SEOUL (Reuters) – In cram school-obsessed South Korea, students fork out for classes in everything from K-pop auditions to real estate deals. Now, top Korean firms are rolling out artificial intelligence in hiring – and jobseekers want to learn how to beat the bots.
Kim Seok-wu, a university senior majoring in management, demonstrates an AI interview program in Sungnam, South Korea, November 20, 2019. Picture taken November 20, 2019. REUTERS/Kim Hong-Ji
From his basement office in downtown Gangnam, careers consultant Park Seong-jung is among those in a growing business of offering lessons in handling recruitment screening by computers, not people. Video interviews using facial recognition technology to analyze character are key, according to Park.
“Don’t force a smile with your lips,” he told students looking for work in a recent session, one of many he said he has conducted for hundreds of people. “Smile with your eyes.”
Classes in dealing with AI in hiring, now being used by major South Korean conglomerates like SK Innovation (096770.KS) and Hyundai Engineering & Construction (000720.KS), are still a tiny niche in the country’s multi-billion dollar cram school industry. But classes are growing fast, operators like Park’s People & People consultancy claim, offering a three-hour package for up to 100,000 won ($86.26).
There’s good reason to see potential. As many as eight out of every 10 South Korean students are estimated to have used cram schools, and rampant youth unemployment in the country – nearly one in four young people are not in the workforce by certain measures, according to Statistics Korea – offers a motive not present in other countries where cram schools are popular, like Japan.
“The AI won’t be naturally asking personal questions,” said Yoo Wan-jae, a 26-year-old looking for work in the hospitality industry. “That will make it a bit uncomfortable … I’ll need to sign up for cram schools for the AI interview,” said Yoo, speaking in Seoul’s Noryangjin district, known as ‘Exam Village’, packed with cram schools and study rooms.
‘FEAR, JOY AND GAMIFICATION’
Businesses around the world are experimenting with increasingly advanced AI techniques for whittling down applicant lists.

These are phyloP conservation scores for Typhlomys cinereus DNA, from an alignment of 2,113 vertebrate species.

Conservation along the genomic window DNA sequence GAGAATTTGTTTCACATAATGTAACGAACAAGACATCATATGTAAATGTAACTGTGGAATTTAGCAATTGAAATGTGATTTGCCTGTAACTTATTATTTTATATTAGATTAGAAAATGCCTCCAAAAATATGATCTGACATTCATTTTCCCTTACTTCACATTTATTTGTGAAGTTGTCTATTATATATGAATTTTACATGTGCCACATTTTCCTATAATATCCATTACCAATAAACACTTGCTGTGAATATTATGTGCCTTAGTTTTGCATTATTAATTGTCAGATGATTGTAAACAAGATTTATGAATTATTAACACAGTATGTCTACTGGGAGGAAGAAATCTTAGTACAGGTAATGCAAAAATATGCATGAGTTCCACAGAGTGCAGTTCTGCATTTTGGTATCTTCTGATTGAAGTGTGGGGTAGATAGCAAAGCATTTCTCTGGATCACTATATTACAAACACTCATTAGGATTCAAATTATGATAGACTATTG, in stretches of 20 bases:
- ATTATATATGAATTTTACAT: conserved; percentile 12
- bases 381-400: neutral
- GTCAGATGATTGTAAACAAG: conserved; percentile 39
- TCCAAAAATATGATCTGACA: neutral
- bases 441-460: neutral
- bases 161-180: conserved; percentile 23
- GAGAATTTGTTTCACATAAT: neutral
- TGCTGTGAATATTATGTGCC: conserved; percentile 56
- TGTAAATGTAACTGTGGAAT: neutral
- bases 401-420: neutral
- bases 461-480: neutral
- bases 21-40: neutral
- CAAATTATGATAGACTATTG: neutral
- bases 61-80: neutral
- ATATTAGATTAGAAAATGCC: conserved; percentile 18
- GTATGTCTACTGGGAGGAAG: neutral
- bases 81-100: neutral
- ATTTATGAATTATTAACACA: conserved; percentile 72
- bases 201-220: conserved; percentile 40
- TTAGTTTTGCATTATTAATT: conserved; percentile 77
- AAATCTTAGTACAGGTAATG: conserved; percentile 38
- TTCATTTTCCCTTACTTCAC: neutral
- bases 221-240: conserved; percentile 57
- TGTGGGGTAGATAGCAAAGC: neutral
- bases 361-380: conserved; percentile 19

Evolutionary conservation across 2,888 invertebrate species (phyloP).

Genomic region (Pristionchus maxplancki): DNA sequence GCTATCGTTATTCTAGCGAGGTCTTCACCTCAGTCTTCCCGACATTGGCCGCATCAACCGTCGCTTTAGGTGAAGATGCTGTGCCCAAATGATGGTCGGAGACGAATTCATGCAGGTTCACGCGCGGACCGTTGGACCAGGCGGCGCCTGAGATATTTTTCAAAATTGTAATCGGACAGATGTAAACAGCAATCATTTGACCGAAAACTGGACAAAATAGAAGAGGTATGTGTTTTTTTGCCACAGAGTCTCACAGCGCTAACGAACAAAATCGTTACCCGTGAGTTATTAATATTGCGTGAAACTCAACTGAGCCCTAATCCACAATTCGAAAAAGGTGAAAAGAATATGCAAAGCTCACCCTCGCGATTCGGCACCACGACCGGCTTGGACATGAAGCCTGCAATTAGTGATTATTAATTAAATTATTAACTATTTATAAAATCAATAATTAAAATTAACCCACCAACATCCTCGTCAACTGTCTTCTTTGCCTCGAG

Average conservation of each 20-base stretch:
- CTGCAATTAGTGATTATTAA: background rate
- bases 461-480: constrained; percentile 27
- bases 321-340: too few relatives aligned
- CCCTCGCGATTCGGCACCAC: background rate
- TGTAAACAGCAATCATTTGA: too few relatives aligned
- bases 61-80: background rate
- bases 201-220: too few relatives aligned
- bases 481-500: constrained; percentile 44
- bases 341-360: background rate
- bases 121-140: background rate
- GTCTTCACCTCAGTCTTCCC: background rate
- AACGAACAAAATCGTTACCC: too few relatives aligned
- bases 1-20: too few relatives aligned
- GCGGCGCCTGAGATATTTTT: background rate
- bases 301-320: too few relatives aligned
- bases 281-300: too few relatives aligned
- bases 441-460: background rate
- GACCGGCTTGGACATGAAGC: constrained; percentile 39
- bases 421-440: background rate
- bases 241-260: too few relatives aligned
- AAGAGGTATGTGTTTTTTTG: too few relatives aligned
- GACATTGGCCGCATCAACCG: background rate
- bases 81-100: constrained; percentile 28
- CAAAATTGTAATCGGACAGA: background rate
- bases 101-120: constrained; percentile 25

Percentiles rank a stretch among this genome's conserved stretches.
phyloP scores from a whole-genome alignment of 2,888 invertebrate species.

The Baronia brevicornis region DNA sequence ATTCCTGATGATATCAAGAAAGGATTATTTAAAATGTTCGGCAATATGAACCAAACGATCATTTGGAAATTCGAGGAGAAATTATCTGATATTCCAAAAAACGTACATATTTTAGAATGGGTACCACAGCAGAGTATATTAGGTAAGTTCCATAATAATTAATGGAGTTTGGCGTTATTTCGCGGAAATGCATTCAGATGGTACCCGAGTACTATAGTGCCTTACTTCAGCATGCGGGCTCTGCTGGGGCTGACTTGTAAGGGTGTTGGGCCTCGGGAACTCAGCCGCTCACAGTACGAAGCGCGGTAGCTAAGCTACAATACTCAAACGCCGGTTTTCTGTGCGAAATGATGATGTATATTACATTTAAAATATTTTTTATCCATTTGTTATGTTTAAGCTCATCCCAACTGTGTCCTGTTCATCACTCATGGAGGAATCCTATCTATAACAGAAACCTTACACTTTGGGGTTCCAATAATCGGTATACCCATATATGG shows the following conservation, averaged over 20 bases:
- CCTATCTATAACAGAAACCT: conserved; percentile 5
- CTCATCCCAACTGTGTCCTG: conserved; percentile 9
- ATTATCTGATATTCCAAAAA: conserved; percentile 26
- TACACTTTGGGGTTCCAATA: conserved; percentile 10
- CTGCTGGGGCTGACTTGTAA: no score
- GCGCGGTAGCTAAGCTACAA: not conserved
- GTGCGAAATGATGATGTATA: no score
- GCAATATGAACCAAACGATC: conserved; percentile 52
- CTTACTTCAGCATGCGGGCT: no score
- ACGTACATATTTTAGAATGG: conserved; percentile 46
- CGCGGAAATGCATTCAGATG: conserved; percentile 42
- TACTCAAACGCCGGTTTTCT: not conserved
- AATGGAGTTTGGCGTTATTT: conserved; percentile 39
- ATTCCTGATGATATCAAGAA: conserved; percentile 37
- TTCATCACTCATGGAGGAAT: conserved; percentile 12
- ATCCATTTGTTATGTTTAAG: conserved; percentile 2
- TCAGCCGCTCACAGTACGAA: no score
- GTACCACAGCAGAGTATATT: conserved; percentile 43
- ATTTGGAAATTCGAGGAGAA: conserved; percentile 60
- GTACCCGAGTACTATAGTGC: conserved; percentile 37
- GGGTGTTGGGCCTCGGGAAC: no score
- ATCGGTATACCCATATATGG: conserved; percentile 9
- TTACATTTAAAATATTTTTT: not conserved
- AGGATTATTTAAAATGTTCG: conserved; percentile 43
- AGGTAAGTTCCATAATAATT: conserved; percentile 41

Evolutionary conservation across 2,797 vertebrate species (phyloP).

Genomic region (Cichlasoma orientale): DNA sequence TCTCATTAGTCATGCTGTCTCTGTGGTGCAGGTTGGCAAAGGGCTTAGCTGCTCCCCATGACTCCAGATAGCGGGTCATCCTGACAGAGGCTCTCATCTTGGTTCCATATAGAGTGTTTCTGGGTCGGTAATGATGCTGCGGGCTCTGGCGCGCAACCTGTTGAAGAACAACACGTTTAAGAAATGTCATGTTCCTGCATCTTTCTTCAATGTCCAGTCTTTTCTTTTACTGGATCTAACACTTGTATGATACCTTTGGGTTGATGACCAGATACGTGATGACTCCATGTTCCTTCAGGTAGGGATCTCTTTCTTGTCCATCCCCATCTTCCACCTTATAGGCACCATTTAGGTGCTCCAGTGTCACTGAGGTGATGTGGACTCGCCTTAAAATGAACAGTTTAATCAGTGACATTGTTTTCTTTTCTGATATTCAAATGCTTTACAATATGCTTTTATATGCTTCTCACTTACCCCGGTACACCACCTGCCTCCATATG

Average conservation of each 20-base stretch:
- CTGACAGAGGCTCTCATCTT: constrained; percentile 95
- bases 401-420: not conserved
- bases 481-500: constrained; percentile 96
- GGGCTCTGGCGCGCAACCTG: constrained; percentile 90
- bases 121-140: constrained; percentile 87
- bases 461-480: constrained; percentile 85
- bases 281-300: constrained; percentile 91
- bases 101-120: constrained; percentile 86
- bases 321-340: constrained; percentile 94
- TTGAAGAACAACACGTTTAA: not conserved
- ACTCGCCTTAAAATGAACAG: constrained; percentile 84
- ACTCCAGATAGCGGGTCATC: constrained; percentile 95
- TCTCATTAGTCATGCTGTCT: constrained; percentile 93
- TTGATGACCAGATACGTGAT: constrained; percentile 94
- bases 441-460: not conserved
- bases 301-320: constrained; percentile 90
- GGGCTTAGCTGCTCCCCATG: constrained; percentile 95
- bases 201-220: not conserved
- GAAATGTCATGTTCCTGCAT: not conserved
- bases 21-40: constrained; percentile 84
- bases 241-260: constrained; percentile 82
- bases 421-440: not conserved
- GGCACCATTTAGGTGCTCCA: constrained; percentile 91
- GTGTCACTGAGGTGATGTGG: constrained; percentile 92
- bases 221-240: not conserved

But Lee Soo-young, a director of Korea Advanced Institute of Science and Technology (KAIST) Institute for Artificial Intelligence, told Reuters by telephone the new technology is being more widely embraced in South Korea, where large employers wield much influence in a tightening job market.
According to Korea Economic Research Institute (KERI), nearly a quarter of the top 131 corporations in the country currently use or plan to use AI in hiring.
One AI video system reviewed by Reuters asks candidates to introduce themselves, during which it spots and counts facial expressions including ‘fear’ and ‘joy’ and analyses word choices. It then asks questions that can be tough: “You are on a business trip with your boss and you spot him using the company (credit) card to buy himself a gift. What will you say?”
AI hiring also uses ‘gamification’ to gauge a candidate’s personality and adaptability by putting them through a sequence of tests.
“Through gamification, employers can check 37 different capabilities of an applicant and how well the person fits into a position,” said Chris Jung, a chief manager of software firm Midas IT in Pangyo, a tech hub dubbed South Korea’s Silicon Valley.
Preparing for such tests doesn’t necessarily involve simply memorizing answers. “Some games don’t even have a ‘right answer’, as they are aimed to spot the problem-solving attitude of the applicant,” Jung said.
At People & People, consultant Park said he gave AI hiring talks to over 700 university students, graduates and lecturers in 2019.
“Students are struggling from the emergence of AI interviews. My goal is to help them be fully prepared for what they will be dealing with,” said Park.
In an online chat room monitored by Park, with more than 600 participants, numerous messages indicate thanks for the classes and success in AI interview quests.
But elsewhere, some who haven’t yet taken lessons have already given up.
Kim Seok-wu, a 22-year-old senior at a top university, recently failed to get beyond an AI interview for a management position at a retail company, and decided to pursue graduate school instead of trying to find a job.
“I think I will feel hopeless if all companies go AI for hiring,” Kim said. “The AI interview is too new, so job applicants don’t know what to prepare for and any preparations seem meaningless since the AI will read our faces if we make something up.”
Reporting by Sangmi Cha; Editing by Jack Kim, Josh Smith and Kenneth Maxwell